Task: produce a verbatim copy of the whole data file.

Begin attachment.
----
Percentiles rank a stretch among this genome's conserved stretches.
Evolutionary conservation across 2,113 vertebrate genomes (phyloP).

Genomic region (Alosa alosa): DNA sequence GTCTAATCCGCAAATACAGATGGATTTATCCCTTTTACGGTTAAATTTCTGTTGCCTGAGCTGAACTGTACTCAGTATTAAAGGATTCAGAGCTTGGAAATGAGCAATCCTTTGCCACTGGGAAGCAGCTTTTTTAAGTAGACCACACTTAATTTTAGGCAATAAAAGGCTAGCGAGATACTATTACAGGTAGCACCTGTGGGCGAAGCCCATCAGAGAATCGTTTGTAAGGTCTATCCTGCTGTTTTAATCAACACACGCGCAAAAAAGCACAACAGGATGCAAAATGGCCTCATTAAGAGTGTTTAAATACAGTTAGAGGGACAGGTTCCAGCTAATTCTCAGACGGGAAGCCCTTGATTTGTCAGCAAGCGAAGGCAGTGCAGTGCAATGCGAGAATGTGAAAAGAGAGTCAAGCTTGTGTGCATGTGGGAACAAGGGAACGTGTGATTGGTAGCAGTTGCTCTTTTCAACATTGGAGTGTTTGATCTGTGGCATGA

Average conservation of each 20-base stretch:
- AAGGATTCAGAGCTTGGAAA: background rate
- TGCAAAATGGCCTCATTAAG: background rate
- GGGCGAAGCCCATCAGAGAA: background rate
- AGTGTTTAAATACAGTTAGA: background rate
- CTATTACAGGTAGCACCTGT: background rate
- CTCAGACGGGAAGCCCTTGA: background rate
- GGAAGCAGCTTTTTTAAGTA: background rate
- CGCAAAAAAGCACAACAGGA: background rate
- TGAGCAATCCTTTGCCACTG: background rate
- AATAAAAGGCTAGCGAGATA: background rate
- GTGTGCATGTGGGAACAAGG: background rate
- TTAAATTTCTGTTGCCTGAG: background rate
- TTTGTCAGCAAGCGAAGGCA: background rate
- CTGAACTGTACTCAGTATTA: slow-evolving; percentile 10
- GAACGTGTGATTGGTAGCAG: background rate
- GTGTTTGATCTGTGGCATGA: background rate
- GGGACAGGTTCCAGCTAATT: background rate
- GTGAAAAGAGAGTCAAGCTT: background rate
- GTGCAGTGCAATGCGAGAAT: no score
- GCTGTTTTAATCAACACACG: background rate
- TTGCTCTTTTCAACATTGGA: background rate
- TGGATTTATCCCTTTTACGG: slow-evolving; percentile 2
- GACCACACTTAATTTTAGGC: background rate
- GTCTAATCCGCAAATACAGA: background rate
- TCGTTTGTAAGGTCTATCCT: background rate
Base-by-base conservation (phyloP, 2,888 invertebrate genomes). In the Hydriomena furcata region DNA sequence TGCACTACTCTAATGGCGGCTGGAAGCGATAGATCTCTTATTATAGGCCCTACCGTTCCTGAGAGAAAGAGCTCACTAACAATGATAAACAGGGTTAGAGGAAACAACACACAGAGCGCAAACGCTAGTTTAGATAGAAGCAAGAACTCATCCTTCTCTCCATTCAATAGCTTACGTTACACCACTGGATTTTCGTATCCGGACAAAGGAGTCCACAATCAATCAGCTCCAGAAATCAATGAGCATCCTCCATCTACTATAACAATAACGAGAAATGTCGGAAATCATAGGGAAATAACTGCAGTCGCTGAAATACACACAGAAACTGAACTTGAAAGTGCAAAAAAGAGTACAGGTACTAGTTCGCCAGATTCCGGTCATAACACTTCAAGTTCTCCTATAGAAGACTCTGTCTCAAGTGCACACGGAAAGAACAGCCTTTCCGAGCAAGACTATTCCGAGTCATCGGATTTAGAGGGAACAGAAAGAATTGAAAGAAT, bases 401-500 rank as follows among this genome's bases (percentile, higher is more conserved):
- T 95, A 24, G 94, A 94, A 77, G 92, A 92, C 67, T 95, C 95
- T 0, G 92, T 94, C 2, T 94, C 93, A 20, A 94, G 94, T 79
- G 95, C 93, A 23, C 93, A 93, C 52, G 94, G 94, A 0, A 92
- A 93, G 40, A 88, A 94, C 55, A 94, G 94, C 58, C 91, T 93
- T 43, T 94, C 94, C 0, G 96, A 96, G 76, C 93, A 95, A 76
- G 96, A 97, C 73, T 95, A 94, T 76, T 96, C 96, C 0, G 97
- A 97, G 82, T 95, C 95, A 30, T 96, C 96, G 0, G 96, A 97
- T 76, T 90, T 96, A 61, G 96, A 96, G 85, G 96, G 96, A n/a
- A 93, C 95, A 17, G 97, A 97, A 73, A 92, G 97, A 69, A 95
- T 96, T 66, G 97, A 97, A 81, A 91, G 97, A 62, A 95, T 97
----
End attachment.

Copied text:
Percentiles rank a stretch among this genome's conserved stretches.
Evolutionary conservation across 2,113 vertebrate genomes (phyloP).

Genomic region (Alosa alosa): DNA sequence GTCTAATCCGCAAATACAGATGGATTTATCCCTTTTACGGTTAAATTTCTGTTGCCTGAGCTGAACTGTACTCAGTATTAAAGGATTCAGAGCTTGGAAATGAGCAATCCTTTGCCACTGGGAAGCAGCTTTTTTAAGTAGACCACACTTAATTTTAGGCAATAAAAGGCTAGCGAGATACTATTACAGGTAGCACCTGTGGGCGAAGCCCATCAGAGAATCGTTTGTAAGGTCTATCCTGCTGTTTTAATCAACACACGCGCAAAAAAGCACAACAGGATGCAAAATGGCCTCATTAAGAGTGTTTAAATACAGTTAGAGGGACAGGTTCCAGCTAATTCTCAGACGGGAAGCCCTTGATTTGTCAGCAAGCGAAGGCAGTGCAGTGCAATGCGAGAATGTGAAAAGAGAGTCAAGCTTGTGTGCATGTGGGAACAAGGGAACGTGTGATTGGTAGCAGTTGCTCTTTTCAACATTGGAGTGTTTGATCTGTGGCATGA

Average conservation of each 20-base stretch:
- AAGGATTCAGAGCTTGGAAA: background rate
- TGCAAAATGGCCTCATTAAG: background rate
- GGGCGAAGCCCATCAGAGAA: background rate
- AGTGTTTAAATACAGTTAGA: background rate
- CTATTACAGGTAGCACCTGT: background rate
- CTCAGACGGGAAGCCCTTGA: background rate
- GGAAGCAGCTTTTTTAAGTA: background rate
- CGCAAAAAAGCACAACAGGA: background rate
- TGAGCAATCCTTTGCCACTG: background rate
- AATAAAAGGCTAGCGAGATA: background rate
- GTGTGCATGTGGGAACAAGG: background rate
- TTAAATTTCTGTTGCCTGAG: background rate
- TTTGTCAGCAAGCGAAGGCA: background rate
- CTGAACTGTACTCAGTATTA: slow-evolving; percentile 10
- GAACGTGTGATTGGTAGCAG: background rate
- GTGTTTGATCTGTGGCATGA: background rate
- GGGACAGGTTCCAGCTAATT: background rate
- GTGAAAAGAGAGTCAAGCTT: background rate
- GTGCAGTGCAATGCGAGAAT: no score
- GCTGTTTTAATCAACACACG: background rate
- TTGCTCTTTTCAACATTGGA: background rate
- TGGATTTATCCCTTTTACGG: slow-evolving; percentile 2
- GACCACACTTAATTTTAGGC: background rate
- GTCTAATCCGCAAATACAGA: background rate
- TCGTTTGTAAGGTCTATCCT: background rate
Base-by-base conservation (phyloP, 2,888 invertebrate genomes). In the Hydriomena furcata region DNA sequence TGCACTACTCTAATGGCGGCTGGAAGCGATAGATCTCTTATTATAGGCCCTACCGTTCCTGAGAGAAAGAGCTCACTAACAATGATAAACAGGGTTAGAGGAAACAACACACAGAGCGCAAACGCTAGTTTAGATAGAAGCAAGAACTCATCCTTCTCTCCATTCAATAGCTTACGTTACACCACTGGATTTTCGTATCCGGACAAAGGAGTCCACAATCAATCAGCTCCAGAAATCAATGAGCATCCTCCATCTACTATAACAATAACGAGAAATGTCGGAAATCATAGGGAAATAACTGCAGTCGCTGAAATACACACAGAAACTGAACTTGAAAGTGCAAAAAAGAGTACAGGTACTAGTTCGCCAGATTCCGGTCATAACACTTCAAGTTCTCCTATAGAAGACTCTGTCTCAAGTGCACACGGAAAGAACAGCCTTTCCGAGCAAGACTATTCCGAGTCATCGGATTTAGAGGGAACAGAAAGAATTGAAAGAAT, bases 401-500 rank as follows among this genome's bases (percentile, higher is more conserved):
- T 95, A 24, G 94, A 94, A 77, G 92, A 92, C 67, T 95, C 95
- T 0, G 92, T 94, C 2, T 94, C 93, A 20, A 94, G 94, T 79
- G 95, C 93, A 23, C 93, A 93, C 52, G 94, G 94, A 0, A 92
- A 93, G 40, A 88, A 94, C 55, A 94, G 94, C 58, C 91, T 93
- T 43, T 94, C 94, C 0, G 96, A 96, G 76, C 93, A 95, A 76
- G 96, A 97, C 73, T 95, A 94, T 76, T 96, C 96, C 0, G 97
- A 97, G 82, T 95, C 95, A 30, T 96, C 96, G 0, G 96, A 97
- T 76, T 90, T 96, A 61, G 96, A 96, G 85, G 96, G 96, A n/a
- A 93, C 95, A 17, G 97, A 97, A 73, A 92, G 97, A 69, A 95
- T 96, T 66, G 97, A 97, A 81, A 91, G 97, A 62, A 95, T 97